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xenical meal plan It may be widely available in supermarkets these days, but Kohl rabi, a member of the cabbage family and a continental relative of the turnip producing an edible swollen stem above ground, deserves a place in the vegetable plot. Kohl rabi likes a moist, fertile soil which is slightly alkaline. Add some balanced fertiliser a couple of days before sowing if it's dry in late spring and early summer. Sow little and often through the summer in seed drills 1.5cm deep by 15cm apart, covering with a little compost then thin the seedlings to around 10 apart. Plants should grow rapidly and, if you sow in late March, the first roots should be ready in early May and can be pulled when they reach the size of a golf ball. Trim off the long root and outer leaves, leaving the stem with a small tuft of leaves. Kohl rabi has a mild, sweet flavour, somewhere between a turnip and a waterchestnut, with a crisp, crunchy texture. It can be found in two colours, pale green and the less common purple and can be eaten raw, or roasted, steamed or stir-fried. Good varieties include the purple-skinned, quick maturing 'Azur Star', which has a good resistance to bolting, and 'White Vienna', a green-skinned fast-maturing type.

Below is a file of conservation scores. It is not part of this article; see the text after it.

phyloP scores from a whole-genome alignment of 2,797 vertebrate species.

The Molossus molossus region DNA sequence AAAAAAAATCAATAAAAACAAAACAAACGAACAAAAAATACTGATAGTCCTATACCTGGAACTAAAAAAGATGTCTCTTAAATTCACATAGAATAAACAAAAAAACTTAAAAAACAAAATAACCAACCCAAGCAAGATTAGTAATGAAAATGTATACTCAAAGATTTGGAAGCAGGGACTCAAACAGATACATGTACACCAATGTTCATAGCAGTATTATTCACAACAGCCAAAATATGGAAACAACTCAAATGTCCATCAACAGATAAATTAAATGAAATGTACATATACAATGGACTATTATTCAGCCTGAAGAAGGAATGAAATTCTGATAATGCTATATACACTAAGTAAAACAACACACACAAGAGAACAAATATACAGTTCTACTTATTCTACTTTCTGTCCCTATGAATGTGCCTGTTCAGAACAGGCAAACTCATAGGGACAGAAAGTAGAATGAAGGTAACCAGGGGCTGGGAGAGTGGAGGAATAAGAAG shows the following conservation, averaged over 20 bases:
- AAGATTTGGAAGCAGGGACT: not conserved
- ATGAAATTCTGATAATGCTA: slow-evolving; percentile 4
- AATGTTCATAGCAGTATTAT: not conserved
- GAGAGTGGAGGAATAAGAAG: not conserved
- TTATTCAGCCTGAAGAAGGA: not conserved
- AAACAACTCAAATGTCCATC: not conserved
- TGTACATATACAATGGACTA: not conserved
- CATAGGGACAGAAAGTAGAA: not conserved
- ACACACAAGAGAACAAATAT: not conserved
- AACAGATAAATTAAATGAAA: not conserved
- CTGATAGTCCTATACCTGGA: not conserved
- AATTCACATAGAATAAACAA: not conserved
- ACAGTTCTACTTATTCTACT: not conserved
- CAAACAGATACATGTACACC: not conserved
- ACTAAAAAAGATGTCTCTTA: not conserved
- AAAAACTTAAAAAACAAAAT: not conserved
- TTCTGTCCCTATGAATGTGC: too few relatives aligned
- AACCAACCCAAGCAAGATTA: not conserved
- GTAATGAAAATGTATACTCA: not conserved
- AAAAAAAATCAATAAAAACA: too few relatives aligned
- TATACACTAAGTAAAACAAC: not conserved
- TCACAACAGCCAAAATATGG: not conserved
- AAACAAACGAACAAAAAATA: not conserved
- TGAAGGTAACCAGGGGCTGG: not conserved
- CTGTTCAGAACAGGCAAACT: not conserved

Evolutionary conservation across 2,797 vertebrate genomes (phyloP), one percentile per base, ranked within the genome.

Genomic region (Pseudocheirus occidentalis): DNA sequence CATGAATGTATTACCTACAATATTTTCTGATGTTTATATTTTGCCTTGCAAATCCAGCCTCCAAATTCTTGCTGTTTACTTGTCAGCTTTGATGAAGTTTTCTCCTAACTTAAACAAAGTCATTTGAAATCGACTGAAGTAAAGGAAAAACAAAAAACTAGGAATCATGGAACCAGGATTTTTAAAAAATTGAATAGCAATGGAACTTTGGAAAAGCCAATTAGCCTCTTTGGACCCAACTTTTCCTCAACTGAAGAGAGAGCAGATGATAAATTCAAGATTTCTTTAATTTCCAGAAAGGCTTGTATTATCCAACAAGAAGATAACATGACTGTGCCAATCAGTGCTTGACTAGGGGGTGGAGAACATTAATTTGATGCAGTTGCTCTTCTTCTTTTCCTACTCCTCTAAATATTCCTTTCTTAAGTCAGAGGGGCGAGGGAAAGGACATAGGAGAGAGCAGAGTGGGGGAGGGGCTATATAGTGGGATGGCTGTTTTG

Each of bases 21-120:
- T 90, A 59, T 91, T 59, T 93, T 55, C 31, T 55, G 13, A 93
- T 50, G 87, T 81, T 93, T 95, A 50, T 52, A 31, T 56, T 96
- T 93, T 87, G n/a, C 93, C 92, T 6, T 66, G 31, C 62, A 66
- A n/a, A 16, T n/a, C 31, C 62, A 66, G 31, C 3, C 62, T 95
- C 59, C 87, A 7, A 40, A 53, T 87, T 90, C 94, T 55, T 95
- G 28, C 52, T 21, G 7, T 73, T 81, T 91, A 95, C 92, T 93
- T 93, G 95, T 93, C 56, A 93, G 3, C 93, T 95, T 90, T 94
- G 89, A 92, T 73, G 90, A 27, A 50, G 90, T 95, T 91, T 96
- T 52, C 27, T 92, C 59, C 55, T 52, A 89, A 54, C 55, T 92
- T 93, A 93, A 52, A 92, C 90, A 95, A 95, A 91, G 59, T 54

I have recently been gifted a Samsung Galaxy S4. It is my very first smartphone but I am wondering if I am lucky or unfortunate because it comes with masses of bloatware most of which I suspect I would never use. Is ‘rooting’ the phone the only way of uninstalling unwanted, manufacturer's apps? Is rooting as easy as it is made to appear on YouTube? A lot of these default apps contain permissions I would never normally agree to but which it seems I am obliged to accept in order to use the phone. Another reason I would like to remove them. Can you give some guidance on these matters?